Ephesians 6 admonishes us to put on the armor of God and stand against the schemes of the devil, warning us that we do not wrestle against flesh and blood, but against the rulers, against the authorities, against the cosmic powers over this present darkness, and against the spiritual forces of evil in the heavenly places. I have been more and more convicted that I do not take this warning as seriously as I ought. There is an enemy whose existence is devoted to destroying God’s people, and every Christian is engaged in a battle against him. It is about time we pay attention.
By God’s grace, we have been given armor to equip us in this battle. We are to fasten on the belt of truth; we are to know the truth of the Word of God and to live by it if we are to recognize Satan’s lies. We are to put on the breastplate of righteousness, knowing that we are no longer slaves to sin, but have been made righteous because of Christ. We go to battle emboldened and instructed by the gospel and calling unbelievers to share in the good news of Christ. Faith is our shield; we trust in God’s promises and his character. The helmet of salvation is an understanding that death has no claim to us; we are in Christ and a part of his body. And we are given an offensive weapon, “the sword of the Spirit, which is the word of God, praying at all times in the Spirit, with all prayer and supplication” (Eph 6:17).
By the spirit of prayer, we are to wrestle against the principalities and powers of darkness. I need to study the bible, and I need to remain in a posture of prayer – but I don’t. I fall into complacency. Why do I struggle to pray? I think a major reason is that pursue prayer as an end to itself rather than as a means to a relationship with God. How quickly will I abdicate the gift of prayer? How quickly will I allow Satan the opportunity to erode the love I have for others? My will is far too weak to confront the evil in the world without prayer, and my heart is far too off center to love others as I should without prayer.
In The Hidden Life of Prayer, David M’Intyre writes of the arduousness of prayer.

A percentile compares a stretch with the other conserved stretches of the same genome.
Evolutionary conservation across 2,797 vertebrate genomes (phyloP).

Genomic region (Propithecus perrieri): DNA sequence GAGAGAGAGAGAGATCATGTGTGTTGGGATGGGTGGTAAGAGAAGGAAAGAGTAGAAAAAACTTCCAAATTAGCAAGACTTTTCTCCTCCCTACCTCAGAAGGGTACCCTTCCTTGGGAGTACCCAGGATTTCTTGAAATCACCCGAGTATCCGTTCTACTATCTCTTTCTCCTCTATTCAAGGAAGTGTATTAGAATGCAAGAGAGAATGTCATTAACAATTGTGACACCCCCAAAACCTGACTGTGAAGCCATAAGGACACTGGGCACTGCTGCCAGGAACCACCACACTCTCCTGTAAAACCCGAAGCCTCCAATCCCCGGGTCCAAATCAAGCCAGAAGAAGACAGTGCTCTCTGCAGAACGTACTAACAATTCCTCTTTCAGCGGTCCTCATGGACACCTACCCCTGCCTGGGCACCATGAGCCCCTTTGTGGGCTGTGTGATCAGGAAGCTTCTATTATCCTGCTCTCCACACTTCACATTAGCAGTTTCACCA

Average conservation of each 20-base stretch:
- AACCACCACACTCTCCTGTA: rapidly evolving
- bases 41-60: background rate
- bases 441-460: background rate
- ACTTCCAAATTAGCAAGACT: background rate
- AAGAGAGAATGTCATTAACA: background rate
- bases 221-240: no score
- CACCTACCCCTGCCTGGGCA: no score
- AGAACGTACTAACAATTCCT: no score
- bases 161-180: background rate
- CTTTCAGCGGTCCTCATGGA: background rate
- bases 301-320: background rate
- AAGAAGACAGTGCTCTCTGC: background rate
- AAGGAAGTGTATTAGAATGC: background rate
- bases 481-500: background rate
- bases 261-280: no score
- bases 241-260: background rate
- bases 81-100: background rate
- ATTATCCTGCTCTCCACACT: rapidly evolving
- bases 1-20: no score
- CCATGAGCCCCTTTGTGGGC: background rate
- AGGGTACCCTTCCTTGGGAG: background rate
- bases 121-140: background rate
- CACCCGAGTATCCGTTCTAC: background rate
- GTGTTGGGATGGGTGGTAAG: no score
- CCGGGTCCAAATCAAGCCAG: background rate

Prayer is the most sublime energy of which the spirit of man is capable. It is in one aspect glory and blessedness; in another, it is toil and travail, battle and agony. Uplifted hands grow tremulous long before the field is won; straining sinews and panting breath proclaim the exhaustion of the “heavenly footman.” The weight that falls upon an aching heart fills the brow with anguish, even when the midnight air is chill. Prayer is the uplift of the earth-bound soul into the heaven, the entrance of the purified spirit into the holiest; the rending of the luminous veil that shuts in, as behind curtains, the glory of God. It is the vision of things unseen; the recognition of the mind of the Spirit; the effort to frame words which man may not utter.
Sometimes we are conscious of a satanic impulse directed immediately against the life of prayer in our souls; sometimes we are led into “dry” and wilderness-experiences, and the face of God grows dark above us; sometimes, when we strive most earnestly to bring every thought and imagination under obedience to Christ, we seem to be given over to disorder and unrest; sometimes the inbred slothfulness of our nature lends itself to the evil one as an instrument by which he may turn our minds back from the exercise of prayer. Because of all these things, therefore, we must be diligent and resolved, watching as a sentry who remembers that the lives of men are lying at the hazard of his wakefulness, resourcefulness, and courage. “And what I say unto you,” said the Lord to His disciples, “I say unto all, Watch!”
The thief comes only to steal and kill and destroy, but Jesus came that we may have life and have it abundantly (John 10:10). We must be vigilant. And we must remember that we, as followers of Christ, fight in victory – for the victory has already been won on the cross. “Oh that God would make us dangerous.”